[0116] The scanning module 40 may include first and second deflecting elements 56a, 56b disposed in the path of the annular beam 46 for changing the angle of incidence of the annular beam 46 on the objective 34 along two orthogonal directions in a plane perpendicular to the optical axis. This causes the excitation Bessel-type beam 50 to scan the volume 22 of the sample 24 in two dimensions. Rotating the deflecting elements 56a, 56b about respective pivot axes enables tilting the annular beam 46 along the back-aperture plane 90a of the objective 34 in two orthogonal directions, thereby allowing a two-dimensional scan of the excitation Bessel-type beam 50 to be performed. The scanning module 40 may also include a piezo-positioner or another suitable device for displacing the objective 34 along its optical axis to change the depth of the focal plane 60 inside the sample 24.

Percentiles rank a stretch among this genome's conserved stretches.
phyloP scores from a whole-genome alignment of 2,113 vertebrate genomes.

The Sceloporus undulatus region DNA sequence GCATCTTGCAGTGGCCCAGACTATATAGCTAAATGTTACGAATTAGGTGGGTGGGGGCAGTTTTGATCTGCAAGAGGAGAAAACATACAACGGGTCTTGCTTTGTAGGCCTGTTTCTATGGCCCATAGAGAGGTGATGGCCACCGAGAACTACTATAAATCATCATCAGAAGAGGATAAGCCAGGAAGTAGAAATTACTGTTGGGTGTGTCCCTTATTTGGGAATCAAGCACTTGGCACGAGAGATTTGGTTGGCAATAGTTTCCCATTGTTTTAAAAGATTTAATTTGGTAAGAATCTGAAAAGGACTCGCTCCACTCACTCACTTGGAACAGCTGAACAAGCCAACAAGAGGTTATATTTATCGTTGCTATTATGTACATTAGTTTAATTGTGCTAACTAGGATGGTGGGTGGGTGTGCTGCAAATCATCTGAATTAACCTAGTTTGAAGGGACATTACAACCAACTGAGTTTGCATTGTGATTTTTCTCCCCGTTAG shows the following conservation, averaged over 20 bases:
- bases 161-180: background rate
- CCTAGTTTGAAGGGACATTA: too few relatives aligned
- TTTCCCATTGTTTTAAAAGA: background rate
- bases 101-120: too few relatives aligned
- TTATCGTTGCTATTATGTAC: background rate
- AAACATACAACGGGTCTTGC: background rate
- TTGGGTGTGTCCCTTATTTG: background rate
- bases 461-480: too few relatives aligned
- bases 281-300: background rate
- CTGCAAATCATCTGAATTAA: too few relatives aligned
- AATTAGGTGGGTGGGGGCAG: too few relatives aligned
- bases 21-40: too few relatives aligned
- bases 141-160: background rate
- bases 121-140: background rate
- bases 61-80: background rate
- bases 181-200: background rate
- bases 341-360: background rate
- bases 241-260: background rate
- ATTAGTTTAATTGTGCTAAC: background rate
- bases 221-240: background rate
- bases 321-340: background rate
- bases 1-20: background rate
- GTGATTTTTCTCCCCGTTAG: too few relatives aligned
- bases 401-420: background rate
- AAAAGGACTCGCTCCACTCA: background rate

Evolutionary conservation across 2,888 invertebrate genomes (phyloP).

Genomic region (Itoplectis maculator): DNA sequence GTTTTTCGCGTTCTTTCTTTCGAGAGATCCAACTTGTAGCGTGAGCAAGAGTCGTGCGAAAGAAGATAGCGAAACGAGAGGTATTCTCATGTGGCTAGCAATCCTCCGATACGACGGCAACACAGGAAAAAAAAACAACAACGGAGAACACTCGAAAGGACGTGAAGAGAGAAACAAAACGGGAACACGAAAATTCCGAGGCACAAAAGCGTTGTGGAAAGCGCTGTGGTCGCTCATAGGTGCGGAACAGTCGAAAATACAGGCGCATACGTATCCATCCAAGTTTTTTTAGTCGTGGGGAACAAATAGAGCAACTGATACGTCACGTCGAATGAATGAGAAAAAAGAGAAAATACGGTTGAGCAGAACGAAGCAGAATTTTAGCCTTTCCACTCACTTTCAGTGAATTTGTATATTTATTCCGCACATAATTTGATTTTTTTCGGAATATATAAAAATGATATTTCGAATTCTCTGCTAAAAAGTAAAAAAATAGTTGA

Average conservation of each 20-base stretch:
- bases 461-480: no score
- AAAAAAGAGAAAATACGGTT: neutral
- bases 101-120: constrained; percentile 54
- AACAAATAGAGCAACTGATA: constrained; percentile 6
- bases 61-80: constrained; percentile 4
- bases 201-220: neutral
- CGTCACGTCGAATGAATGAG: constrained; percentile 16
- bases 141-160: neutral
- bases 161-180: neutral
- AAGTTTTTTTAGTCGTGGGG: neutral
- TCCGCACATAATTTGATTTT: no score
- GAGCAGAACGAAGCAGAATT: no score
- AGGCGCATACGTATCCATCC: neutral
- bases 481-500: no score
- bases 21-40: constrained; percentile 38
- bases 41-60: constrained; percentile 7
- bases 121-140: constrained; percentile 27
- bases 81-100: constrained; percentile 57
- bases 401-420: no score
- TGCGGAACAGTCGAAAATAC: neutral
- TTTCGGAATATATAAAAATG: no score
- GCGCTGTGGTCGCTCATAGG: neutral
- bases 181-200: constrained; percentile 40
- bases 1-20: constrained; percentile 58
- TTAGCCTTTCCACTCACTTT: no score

[0117] In some embodiments, the scanning module 40 may further include relay lenses 58a, 58b disposed between the first and second deflecting elements 56a, 56b and relay lenses 58c, 58d disposed between the second deflecting element 56b and the objective 34.

[0118] In the illustrated embodiment, the deflecting elements 56a, 56b are embodied by scanning mirrors such as, for example, galvanometric mirrors, while the relay lenses 58a, 58b and 58c, 58d are embodied by pairs of achromatic doublets. Of course, other optical

components can be used in other embodiments rather than deflecting element and/or relays lenses. For example, in other embodiments, the scanning module can include one or more among a resonance scanner, a piezoelectrical scanner, a rotary polygon scanner, an ultrasonic vibrator deflector, a prism module, an electro-optic deflector, and the like.